In developed countries, most CKD patients die of cardiovascular causes
Because renal replacement therapies have limited access in countries of low and middle income, most patients worldwide with chronic kidney disease (CKD) will die from kidney failure without receiving dialysis or transplantation. In developed countries, many more people will die from cardiovascular disease rather than progress to kidney failure requiring renal replacement, based on a global report published April 8 in the Lancet.

However, early recognition and prevention of CKD is “vital” in all settings, according to Marcello Tonelli, MD, from the division of nephrology at the University of Alberta in Edmonton, Alberta, and colleagues.

The aging of populations along with the growing global prevalence of diabetes and other chronic non-communicable diseases has led to corresponding worldwide increases in prevalence of CKD and kidney failure. When defined by a glomerular filtration rate (GFR) of 60 or less in standard GFR units (mL min–¹ 1.73 m), approximate CKD prevalence across Europe, Asia, North America and Australia is 2 to 11 percent of the population. Poorer countries have the same causes as high-income nations but with the added burden of extra CKD cases due to bacterial and viral infections and heavy metal poisoning (Asia, Africa and Middle East).

According to the authors, cardiovascular disease is the leading cause of mortality in CKD, and even mild reductions in GFR are associated with excess cardiovascular risk. At any given level of kidney function, raised amounts of proteinuria are associated with increased cardiovascular morbidity and mortality. In patients with cardiovascular disease, diabetes or hypertension, the presence of CKD (especially with proteinuria) is a risk multiplier that identifies the subset of individuals who are most likely to have adverse outcomes.

The authors said that the early identification of patients with CKD is “desirable” because interventions can then be implemented to reduce risk of cardiovascular events or progression to kidney failure. They advised that high prevalence of CKD, absence of symptoms until disease is advanced, accessibility of laboratory tests for diagnosis and prognostication and the availability of treatments that prevent complications suggest that screening for CKD could be worthwhile.

However, Tonelli and colleagues also noted that the role of population-based screening remains controversial. “Screening for proteinuria is appealing because it is easy to undertake, predicts cardiovascular morbidity and mortality and might be a better predictor of future decline in GFR than a reduction in estimated GFR,” they wrote.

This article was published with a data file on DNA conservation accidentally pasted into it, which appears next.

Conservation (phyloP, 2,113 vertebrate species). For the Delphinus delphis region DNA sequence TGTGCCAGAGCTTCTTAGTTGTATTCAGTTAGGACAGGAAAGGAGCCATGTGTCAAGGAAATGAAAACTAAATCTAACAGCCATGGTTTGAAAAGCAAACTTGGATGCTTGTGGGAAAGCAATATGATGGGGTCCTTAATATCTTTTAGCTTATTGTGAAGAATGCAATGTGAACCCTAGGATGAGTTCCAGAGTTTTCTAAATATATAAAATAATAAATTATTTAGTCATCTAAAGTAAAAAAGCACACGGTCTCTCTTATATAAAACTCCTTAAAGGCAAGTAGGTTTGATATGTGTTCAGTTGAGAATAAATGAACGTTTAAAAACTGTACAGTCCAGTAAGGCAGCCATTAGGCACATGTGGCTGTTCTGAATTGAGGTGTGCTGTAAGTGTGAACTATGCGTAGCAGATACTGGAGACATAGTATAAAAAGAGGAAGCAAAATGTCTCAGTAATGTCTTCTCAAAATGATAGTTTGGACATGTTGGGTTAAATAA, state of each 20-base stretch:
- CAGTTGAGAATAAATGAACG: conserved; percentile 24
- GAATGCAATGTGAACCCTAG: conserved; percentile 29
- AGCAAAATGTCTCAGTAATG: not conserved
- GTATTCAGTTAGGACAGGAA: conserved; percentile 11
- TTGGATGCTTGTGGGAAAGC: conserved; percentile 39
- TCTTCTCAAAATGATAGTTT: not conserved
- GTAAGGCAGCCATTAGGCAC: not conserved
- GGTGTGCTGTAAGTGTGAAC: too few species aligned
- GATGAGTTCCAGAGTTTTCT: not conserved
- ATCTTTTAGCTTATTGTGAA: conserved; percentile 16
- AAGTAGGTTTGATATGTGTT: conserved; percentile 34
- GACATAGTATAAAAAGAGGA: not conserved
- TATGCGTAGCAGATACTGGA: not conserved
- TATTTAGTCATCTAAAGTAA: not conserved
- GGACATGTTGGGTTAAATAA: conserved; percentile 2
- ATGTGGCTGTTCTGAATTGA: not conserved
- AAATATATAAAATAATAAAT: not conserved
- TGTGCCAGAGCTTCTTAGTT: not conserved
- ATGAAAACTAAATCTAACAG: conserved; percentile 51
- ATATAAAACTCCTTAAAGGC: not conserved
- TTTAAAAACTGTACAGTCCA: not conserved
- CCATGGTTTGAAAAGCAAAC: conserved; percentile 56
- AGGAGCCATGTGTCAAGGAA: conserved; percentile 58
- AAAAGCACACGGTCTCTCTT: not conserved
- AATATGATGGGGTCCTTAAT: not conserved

The researchers advocate for CKD diagnostic testing for CKD for several patient groups who seek medical attention for other reasons, especially those with diabetes, hypertension, cardiovascular disease, structural renal-tract disease, autoimmune diseases with potential for kidney involvement, and a family history of CKD or hereditary kidney disease.

Irrespective of underlying cause, the authors said that the typical goals of management for all patients with CKD include prevention of cardiovascular events and reduction of the rate of progression of the disorder (thereby delaying or preventing kidney failure and other complications). Reduction of high blood pressure using an ACE inhibitor is a treatment frequently given to patients with non-diabetic or diabetic CKD. Statins and aspirin could also be of benefit, but their role is “less clearly defined,” they wrote.

Adherence to treatment for CKD can be poor, according to the researchers. In the U.K., only one-fifth of patients with diabetes and CKD had a blood pressure of 130/80 mm Hg or less, and fewer than half were receiving an ACE inhibitor or angiotensin-receptor blocker.

"Furthermore, only 50 percent of those with stage three chronic kidney disease were prescribed an antiplatelet agent or a lipid-lowering treatment, suggesting that the management of these patients in primary-care settings could be enhanced considerably," Tonelli and colleagues added.

Despite the availability of drugs to slow CKD progression, many patients do develop kidney failure—the authors called for more research into new drugs and treatments.

"Further research on the merits of novel methods for case-identification and care delivery in diverse settings is needed because of the high and growing global prevalence of chronic kidney disease,” they concluded. “In view of the severely restricted availability of dialysis in countries of low and middle incomes, such research is especially urgent outside the developed world. For all health systems (irrespective of resources), multi-intervention clinics and programs that enhance care of patients in primary practice settings are attractive alternatives to conventional models that merit further study."